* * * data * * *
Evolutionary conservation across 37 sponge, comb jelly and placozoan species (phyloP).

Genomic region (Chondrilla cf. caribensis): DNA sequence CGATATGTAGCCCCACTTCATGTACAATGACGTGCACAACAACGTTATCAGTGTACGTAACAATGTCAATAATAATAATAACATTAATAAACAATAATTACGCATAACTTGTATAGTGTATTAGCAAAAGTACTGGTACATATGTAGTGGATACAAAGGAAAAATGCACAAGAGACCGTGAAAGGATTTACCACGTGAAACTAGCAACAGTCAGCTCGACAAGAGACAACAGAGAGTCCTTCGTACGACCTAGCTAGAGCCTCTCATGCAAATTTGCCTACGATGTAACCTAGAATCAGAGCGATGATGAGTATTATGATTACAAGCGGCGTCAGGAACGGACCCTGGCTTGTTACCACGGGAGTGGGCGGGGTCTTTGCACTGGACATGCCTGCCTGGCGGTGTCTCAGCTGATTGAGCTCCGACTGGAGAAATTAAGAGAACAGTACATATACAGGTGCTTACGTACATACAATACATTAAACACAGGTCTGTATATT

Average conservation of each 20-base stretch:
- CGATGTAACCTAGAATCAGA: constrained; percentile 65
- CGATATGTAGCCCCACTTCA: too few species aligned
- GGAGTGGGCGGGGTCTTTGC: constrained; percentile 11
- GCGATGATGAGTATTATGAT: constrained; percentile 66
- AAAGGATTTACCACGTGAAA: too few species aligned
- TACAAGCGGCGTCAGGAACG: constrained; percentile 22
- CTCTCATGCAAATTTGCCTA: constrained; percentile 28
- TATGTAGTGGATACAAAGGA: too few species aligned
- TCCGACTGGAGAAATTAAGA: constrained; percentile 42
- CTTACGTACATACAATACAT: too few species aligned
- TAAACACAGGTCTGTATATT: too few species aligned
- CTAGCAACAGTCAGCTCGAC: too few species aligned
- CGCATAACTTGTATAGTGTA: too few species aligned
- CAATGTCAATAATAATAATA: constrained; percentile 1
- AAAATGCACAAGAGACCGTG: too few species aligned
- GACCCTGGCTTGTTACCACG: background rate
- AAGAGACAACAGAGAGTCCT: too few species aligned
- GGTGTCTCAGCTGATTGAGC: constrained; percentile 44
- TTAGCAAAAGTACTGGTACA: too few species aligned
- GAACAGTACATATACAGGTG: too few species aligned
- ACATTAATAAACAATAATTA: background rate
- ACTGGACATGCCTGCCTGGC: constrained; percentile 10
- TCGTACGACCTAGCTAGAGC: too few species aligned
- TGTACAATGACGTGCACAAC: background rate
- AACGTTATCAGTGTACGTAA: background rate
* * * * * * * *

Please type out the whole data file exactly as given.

Evolutionary conservation across 37 sponge, comb jelly and placozoan species (phyloP).

Genomic region (Chondrilla cf. caribensis): DNA sequence CGATATGTAGCCCCACTTCATGTACAATGACGTGCACAACAACGTTATCAGTGTACGTAACAATGTCAATAATAATAATAACATTAATAAACAATAATTACGCATAACTTGTATAGTGTATTAGCAAAAGTACTGGTACATATGTAGTGGATACAAAGGAAAAATGCACAAGAGACCGTGAAAGGATTTACCACGTGAAACTAGCAACAGTCAGCTCGACAAGAGACAACAGAGAGTCCTTCGTACGACCTAGCTAGAGCCTCTCATGCAAATTTGCCTACGATGTAACCTAGAATCAGAGCGATGATGAGTATTATGATTACAAGCGGCGTCAGGAACGGACCCTGGCTTGTTACCACGGGAGTGGGCGGGGTCTTTGCACTGGACATGCCTGCCTGGCGGTGTCTCAGCTGATTGAGCTCCGACTGGAGAAATTAAGAGAACAGTACATATACAGGTGCTTACGTACATACAATACATTAAACACAGGTCTGTATATT

Average conservation of each 20-base stretch:
- CGATGTAACCTAGAATCAGA: constrained; percentile 65
- CGATATGTAGCCCCACTTCA: too few species aligned
- GGAGTGGGCGGGGTCTTTGC: constrained; percentile 11
- GCGATGATGAGTATTATGAT: constrained; percentile 66
- AAAGGATTTACCACGTGAAA: too few species aligned
- TACAAGCGGCGTCAGGAACG: constrained; percentile 22
- CTCTCATGCAAATTTGCCTA: constrained; percentile 28
- TATGTAGTGGATACAAAGGA: too few species aligned
- TCCGACTGGAGAAATTAAGA: constrained; percentile 42
- CTTACGTACATACAATACAT: too few species aligned
- TAAACACAGGTCTGTATATT: too few species aligned
- CTAGCAACAGTCAGCTCGAC: too few species aligned
- CGCATAACTTGTATAGTGTA: too few species aligned
- CAATGTCAATAATAATAATA: constrained; percentile 1
- AAAATGCACAAGAGACCGTG: too few species aligned
- GACCCTGGCTTGTTACCACG: background rate
- AAGAGACAACAGAGAGTCCT: too few species aligned
- GGTGTCTCAGCTGATTGAGC: constrained; percentile 44
- TTAGCAAAAGTACTGGTACA: too few species aligned
- GAACAGTACATATACAGGTG: too few species aligned
- ACATTAATAAACAATAATTA: background rate
- ACTGGACATGCCTGCCTGGC: constrained; percentile 10
- TCGTACGACCTAGCTAGAGC: too few species aligned
- TGTACAATGACGTGCACAAC: background rate
- AACGTTATCAGTGTACGTAA: background rate